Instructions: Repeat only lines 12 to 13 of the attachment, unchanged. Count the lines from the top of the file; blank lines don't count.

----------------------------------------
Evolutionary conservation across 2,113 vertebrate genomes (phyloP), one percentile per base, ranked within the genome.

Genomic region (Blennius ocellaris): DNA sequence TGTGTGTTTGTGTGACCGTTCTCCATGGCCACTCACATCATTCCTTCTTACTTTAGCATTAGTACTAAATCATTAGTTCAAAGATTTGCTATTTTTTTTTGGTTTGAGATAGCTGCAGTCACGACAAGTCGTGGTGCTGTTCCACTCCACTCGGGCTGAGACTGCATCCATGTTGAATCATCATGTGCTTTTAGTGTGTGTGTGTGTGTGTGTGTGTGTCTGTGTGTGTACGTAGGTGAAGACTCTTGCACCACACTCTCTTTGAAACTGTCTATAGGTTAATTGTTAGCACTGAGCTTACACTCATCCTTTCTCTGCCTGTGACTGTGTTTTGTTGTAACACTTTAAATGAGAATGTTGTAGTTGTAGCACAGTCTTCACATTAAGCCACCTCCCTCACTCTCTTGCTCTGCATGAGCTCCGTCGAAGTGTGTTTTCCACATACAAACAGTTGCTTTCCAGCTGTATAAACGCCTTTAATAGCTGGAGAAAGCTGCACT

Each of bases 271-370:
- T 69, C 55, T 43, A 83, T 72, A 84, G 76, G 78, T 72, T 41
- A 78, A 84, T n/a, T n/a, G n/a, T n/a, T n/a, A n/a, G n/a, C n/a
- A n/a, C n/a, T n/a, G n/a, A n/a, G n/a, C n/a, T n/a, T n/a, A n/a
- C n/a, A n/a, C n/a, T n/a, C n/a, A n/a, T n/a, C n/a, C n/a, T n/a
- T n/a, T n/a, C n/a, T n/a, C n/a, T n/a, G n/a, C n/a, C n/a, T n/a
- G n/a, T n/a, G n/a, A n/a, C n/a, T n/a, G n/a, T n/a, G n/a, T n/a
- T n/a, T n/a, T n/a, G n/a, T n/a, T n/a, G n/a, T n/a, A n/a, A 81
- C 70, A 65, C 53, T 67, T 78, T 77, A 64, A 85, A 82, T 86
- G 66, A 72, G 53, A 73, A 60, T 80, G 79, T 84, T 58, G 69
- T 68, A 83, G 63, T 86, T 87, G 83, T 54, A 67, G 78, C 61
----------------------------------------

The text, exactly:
- G 66, A 72, G 53, A 73, A 60, T 80, G 79, T 84, T 58, G 69
- T 68, A 83, G 63, T 86, T 87, G 83, T 54, A 67, G 78, C 61